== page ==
Abstract Chavez, Deborah J.; Tynon, Joanne F. 2007. Forest Service patrol captain and patrol commanders report: nationwide study. Res. Pap. PSW-RP-254. Albany, CA: U.S. Department of Agriculture, Forest Service, Pacific Southwest Research Station. 38 p.

This is the third in a series of studies to evaluate perceptions of USDA Forest Service law enforcement personnel of the roles, responsibilities, and issues entailed in their jobs. An e-mail survey was administered to the 79 Forest Service patrol captains and patrol commanders (PCs) across the United States. Seventy completed and returned the questionnaire. Communication with others in the Forest Service was important to the PC respondents, as evidenced by their efforts to communicate at group meetings, talking face-to-face with others, their use of e-mail and the phone, and being available to communicate. A major concern for the PC respondents was the shortage of law enforcement officers and forest protection officers.

Forest Service PC respondents ranked their highest job priorities as protecting National Forest System employees and forest users, followed by protecting forest resources and public property. Nationally, a successful program was characterized as one with sufficient resources that is understood by those engaged in or affected by the program, and one that is under good leadership.

Keywords: Crime and violence, law enforcement, forest visitors, successful management.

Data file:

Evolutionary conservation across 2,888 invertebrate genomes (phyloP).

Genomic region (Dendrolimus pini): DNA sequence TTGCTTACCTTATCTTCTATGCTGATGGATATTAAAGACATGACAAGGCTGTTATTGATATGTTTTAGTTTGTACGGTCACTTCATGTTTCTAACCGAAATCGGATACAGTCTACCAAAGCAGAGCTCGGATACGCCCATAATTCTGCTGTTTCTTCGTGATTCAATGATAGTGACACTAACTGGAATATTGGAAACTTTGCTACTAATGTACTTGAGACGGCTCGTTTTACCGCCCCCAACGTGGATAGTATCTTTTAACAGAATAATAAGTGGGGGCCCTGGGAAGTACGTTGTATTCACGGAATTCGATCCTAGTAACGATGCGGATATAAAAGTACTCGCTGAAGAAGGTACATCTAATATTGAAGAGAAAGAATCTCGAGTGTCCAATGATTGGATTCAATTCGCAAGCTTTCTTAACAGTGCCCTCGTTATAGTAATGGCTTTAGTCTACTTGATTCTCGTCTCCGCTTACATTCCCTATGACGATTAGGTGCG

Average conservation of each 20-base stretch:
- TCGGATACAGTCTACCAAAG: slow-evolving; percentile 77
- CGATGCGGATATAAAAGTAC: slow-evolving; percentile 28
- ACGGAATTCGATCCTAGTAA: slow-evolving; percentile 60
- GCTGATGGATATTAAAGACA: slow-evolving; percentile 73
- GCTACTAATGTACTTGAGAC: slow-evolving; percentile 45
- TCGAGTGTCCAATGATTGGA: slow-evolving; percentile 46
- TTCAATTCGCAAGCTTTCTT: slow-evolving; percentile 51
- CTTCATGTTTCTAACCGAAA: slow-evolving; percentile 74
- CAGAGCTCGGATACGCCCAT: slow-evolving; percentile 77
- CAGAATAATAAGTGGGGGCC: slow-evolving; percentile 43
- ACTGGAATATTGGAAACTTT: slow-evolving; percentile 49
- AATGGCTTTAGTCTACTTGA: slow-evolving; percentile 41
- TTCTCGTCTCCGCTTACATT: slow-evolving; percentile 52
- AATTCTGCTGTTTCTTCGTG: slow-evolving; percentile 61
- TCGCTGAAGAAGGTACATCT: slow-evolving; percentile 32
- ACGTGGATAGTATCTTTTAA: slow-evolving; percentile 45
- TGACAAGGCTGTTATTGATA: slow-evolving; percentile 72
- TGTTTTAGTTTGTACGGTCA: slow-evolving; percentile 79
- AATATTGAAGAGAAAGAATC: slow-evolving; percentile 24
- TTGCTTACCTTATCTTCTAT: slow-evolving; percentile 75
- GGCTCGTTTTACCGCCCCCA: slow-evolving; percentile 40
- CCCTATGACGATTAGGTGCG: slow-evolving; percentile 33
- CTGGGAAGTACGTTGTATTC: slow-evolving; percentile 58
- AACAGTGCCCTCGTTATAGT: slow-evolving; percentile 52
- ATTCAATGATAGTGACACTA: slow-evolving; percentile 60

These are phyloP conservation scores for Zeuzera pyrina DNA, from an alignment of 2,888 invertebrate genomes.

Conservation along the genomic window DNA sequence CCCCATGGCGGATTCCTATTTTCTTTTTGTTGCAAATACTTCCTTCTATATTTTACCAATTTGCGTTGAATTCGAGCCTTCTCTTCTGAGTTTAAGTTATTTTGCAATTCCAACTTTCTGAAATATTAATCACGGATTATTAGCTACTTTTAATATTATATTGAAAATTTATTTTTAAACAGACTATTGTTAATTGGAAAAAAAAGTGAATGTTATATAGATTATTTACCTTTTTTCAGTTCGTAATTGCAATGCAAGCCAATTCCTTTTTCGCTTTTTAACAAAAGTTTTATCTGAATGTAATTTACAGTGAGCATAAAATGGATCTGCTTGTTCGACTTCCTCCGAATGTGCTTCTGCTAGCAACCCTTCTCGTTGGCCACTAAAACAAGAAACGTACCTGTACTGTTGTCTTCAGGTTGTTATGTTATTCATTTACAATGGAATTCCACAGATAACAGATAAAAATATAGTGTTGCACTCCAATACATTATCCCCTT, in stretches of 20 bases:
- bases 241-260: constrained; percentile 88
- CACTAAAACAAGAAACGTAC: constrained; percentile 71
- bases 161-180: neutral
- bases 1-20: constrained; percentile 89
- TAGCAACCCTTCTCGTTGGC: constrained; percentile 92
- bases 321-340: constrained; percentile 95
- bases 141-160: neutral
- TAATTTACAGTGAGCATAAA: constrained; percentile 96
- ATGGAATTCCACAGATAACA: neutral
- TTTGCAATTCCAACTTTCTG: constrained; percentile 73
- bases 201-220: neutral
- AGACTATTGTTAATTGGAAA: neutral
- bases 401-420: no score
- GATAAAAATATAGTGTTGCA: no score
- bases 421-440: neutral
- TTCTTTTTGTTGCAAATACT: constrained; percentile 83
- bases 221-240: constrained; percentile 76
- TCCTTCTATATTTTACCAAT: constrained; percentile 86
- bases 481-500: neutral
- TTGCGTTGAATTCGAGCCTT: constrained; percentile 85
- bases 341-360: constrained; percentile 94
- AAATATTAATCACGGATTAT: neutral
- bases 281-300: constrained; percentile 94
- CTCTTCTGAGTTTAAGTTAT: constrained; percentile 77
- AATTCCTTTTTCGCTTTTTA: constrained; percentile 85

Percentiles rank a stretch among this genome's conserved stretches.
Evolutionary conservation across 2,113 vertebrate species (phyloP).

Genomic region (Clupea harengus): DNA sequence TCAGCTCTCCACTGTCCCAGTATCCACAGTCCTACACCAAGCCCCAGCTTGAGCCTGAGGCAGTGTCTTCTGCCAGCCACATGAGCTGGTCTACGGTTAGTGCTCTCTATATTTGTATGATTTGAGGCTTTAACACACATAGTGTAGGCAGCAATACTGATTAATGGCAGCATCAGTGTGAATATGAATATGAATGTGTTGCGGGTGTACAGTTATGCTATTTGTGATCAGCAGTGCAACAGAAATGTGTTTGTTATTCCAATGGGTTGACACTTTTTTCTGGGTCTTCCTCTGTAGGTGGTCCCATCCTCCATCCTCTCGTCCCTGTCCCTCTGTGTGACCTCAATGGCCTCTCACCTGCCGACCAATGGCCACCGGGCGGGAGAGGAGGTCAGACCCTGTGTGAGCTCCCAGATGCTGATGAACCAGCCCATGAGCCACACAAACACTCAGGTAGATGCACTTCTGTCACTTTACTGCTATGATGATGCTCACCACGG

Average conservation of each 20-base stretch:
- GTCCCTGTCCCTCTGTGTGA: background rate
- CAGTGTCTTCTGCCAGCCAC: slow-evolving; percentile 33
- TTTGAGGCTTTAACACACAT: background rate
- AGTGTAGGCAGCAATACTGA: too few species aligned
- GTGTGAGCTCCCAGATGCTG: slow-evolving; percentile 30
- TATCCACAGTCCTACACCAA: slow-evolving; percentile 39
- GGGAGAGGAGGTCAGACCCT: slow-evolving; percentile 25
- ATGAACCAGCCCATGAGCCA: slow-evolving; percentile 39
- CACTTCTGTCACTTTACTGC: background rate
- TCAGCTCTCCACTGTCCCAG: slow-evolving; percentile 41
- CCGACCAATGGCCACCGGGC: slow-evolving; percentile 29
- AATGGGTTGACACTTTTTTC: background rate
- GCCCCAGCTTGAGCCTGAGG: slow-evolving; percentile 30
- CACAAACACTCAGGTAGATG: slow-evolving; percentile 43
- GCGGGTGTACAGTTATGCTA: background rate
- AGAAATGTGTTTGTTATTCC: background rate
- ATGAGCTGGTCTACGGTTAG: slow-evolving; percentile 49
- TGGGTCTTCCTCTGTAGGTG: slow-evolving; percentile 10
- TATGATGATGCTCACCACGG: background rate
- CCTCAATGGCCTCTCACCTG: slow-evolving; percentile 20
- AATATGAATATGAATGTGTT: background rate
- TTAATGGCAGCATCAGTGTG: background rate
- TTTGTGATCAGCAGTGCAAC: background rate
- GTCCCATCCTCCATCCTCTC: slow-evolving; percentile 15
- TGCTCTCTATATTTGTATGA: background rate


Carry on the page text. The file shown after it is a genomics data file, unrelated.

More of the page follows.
Contents 1 Introduction 1 Background 4 Study Objectives 5 Methods 7 Data Analysis 7 Results 7 Demographics 7 Background on Area of Responsibility 8 Enforcement Level and Cooperation 11 Roles 14 Existing Issues 17 Priorities 18 Customers 22 Natural Resources 22 Success Stories 25 Successful LEI Program 27 Other Comments 27 Discussion 29 Acknowledgments 30 Literature Cited 31 Appendix: Patrol Captain and Patrol Commander Survey Questionnaire Executive Summary This study is the third in a series of studies evaluating the perceptions of U.S.

Forest Service (USFS) law enforcement personnel. The ultimate goals of the work This study is the are threefold. First, the Law Enforcement and Investigation (LEI) studies serve as a third in a series of followup to a previous qualitative study to learn more about crime and violence on studies evaluating the national forests and grasslands, and the impacts on recreation visitation and man- perceptions of U.S.